Education for Sustainability: A Conversation with Janet McVittie on EcoFriendly Sask

SERI-affiliated faculty member, Janet McVitte, was featured on EcoFriendly Sask's blog.  Below is a selection from the article - the entire post can be found here.

“Most of our thinking is centred around the immediate – today and tomorrow. We need to be thinking seven generations out,” says Janet McVittie, Assistant Professor, College of Education, University of Saskatchewan. “That’s hard to do when you’re young, but I’m hopeful that starting environmental education at a younger age will have an effect.”

Purpose and Parameters

There are several different forms of education around environmental issues.

Environmental education focuses on teaching ecological concepts and principles, such as the definition of an ecosystem or the balance between predator and prey. “They teach studentsabout the environment, but the programs are not necessarily action-oriented or experiential, nor do they necessarily challenge the status quo,” explains Janet.

Outdoor education encompasses educational programs that take place out of doors. Most Saskatoon programs fit into this category. Outdoor education programs teach students to observe and to learn by doing. “It’s not enough to simply spend time outdoors,” Janet says. “Teachers can help students to view their surroundings critically. For example, one teacher took his students to the same spot in each of the four seasons, and he asked them questions: Where does the water in the creek go? How does it affect the areas downstream?”

“Outdoor education teaches about the environment in the environment. It’s experiential,” Janet explains. “However, unless the teacher provokes critique and action, it does not necessarily teach for the environment.”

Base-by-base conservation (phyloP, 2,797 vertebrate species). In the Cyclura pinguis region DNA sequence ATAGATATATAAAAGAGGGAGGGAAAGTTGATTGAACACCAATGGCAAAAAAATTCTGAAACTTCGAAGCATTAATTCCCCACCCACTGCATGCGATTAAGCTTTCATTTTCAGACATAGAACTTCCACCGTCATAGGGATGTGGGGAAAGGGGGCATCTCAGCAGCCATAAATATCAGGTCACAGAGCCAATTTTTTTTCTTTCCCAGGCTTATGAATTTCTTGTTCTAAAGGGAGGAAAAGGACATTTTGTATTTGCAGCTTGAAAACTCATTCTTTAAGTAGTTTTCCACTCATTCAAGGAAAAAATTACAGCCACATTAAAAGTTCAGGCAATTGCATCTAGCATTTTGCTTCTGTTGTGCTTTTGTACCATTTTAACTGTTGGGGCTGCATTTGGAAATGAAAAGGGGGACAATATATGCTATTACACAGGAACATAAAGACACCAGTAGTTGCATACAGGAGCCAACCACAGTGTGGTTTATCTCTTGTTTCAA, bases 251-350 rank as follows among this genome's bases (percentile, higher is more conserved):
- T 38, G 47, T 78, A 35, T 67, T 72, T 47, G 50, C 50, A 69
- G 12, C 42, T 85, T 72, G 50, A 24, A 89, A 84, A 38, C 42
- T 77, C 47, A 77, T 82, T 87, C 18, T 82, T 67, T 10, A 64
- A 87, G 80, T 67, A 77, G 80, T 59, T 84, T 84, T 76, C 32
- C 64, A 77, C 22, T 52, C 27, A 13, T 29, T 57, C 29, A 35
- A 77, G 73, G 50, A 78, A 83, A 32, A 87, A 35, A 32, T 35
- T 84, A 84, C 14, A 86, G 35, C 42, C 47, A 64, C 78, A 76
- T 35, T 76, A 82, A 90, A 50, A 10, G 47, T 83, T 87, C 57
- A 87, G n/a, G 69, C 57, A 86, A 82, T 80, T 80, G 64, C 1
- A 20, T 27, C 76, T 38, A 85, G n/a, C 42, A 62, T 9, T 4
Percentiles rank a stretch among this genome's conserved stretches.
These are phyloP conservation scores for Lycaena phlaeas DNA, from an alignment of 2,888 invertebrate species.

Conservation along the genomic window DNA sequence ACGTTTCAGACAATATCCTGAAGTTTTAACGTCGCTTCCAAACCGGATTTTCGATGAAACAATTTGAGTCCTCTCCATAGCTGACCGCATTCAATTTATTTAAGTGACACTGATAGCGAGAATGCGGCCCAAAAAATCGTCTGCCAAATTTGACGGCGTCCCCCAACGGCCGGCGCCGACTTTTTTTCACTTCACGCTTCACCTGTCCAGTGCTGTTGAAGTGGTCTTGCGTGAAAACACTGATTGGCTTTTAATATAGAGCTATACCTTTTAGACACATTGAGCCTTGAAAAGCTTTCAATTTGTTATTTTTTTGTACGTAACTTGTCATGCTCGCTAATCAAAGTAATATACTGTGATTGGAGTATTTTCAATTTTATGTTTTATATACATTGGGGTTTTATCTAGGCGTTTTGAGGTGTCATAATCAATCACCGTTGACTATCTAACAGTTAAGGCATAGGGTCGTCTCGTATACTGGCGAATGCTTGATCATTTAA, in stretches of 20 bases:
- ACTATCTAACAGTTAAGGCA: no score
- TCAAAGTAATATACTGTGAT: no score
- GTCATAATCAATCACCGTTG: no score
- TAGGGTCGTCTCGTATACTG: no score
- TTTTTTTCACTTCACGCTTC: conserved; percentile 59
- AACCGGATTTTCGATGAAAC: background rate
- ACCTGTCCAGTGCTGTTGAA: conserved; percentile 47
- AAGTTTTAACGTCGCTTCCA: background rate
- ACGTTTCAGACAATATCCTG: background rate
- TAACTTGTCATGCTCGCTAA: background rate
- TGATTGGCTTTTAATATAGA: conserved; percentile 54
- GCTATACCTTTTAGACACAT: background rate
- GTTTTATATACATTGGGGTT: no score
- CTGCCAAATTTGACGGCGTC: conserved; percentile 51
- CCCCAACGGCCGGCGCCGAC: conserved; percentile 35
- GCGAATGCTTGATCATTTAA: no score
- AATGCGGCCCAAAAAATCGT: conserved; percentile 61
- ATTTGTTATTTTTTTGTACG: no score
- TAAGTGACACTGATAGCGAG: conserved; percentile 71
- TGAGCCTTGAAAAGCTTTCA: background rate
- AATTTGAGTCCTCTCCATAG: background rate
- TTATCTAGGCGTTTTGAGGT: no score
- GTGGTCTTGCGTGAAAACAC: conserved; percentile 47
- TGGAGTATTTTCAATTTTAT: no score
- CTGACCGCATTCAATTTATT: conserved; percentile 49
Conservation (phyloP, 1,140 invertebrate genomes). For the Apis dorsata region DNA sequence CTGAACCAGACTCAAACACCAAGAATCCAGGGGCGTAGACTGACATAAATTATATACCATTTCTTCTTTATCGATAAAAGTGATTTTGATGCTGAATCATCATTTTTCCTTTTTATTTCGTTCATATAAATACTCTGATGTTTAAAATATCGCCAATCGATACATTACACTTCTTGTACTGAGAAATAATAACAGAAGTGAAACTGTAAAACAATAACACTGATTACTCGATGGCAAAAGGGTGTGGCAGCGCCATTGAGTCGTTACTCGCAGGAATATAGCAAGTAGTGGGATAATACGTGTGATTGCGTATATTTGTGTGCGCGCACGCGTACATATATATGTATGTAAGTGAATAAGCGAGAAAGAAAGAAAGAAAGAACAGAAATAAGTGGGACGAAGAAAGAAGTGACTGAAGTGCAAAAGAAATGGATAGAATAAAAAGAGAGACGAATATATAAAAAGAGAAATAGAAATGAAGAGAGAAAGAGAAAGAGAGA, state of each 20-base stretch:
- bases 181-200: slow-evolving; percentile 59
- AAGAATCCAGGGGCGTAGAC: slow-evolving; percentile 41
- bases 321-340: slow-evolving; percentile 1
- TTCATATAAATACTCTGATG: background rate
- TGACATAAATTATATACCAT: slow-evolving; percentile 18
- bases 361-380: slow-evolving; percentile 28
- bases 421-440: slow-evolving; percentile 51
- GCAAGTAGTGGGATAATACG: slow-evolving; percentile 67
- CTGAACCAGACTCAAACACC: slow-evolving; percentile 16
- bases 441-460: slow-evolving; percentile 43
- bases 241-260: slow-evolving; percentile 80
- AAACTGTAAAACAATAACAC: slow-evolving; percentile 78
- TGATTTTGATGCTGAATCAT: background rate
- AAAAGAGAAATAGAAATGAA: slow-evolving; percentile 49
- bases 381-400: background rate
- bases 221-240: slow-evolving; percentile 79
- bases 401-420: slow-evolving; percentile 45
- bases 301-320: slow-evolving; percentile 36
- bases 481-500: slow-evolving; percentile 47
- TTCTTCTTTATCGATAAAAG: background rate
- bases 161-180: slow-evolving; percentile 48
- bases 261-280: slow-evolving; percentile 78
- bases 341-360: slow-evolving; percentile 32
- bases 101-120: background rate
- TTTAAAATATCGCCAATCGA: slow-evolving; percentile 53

Janet stresses the importance of discussing issues from a local perspective. “Issues such as poverty are complex. It’s easy to think we’ve solved the problem by sending money to Guatemala. By starting at the local level and moving to the global level, children appreciate that these are complex issues,” she explains. “Social and ecological justice issues are intertwined. One cannot heal the environment without resolving issues of inequity.”

Programs in Saskatoon

Saskatchewan has only one formal environmental education program. Other than in that program, environmentally committed teachers are responsible for taking the courses they teach and working them around environmental topics.

“It’s an advantage to not have an environmental education curriculum as it allows teachers to take a critical, action-oriented approach,” Janet says. “But teachers are also at a disadvantage as they have to fit the environmental courses around the existing curriculum.”

There are some Saskatoon programs that teach students about the environment while in the environment. These include programs at theBrightwater Science and Environmental Centre, theBlackstrap Outdoor/Environmental Center, the Ed and May Scissons Environmental Centre at Eagle Creek, and the nature-based programs offered by the Saskatoon Zoo Society, the Meewasin Valley Authority, and Wanuskewin. Transportation costs and the small size of the programs limit how many students can participate.

The Province of Saskatchewan recently introduced a new science curriculum for grade 11 students. The Environmental Science 20 course description states that, “Students will learn how to examine local and global environmental issues from a systems perspective while considering the effects of human actions and a growing global population on the climate and environment, as well as the effects of the environment on human health.”

“The new program expects teachers to take their students outdoors,” Janet says, “but it’s hard to get outside in the regular 60-minute class. You need places close to the school, such as a community garden or a native plant garden.”

The rest of the post can be found here.

Photo Credit: Alyssa Wiebe, College of Education, University of Saskatchewan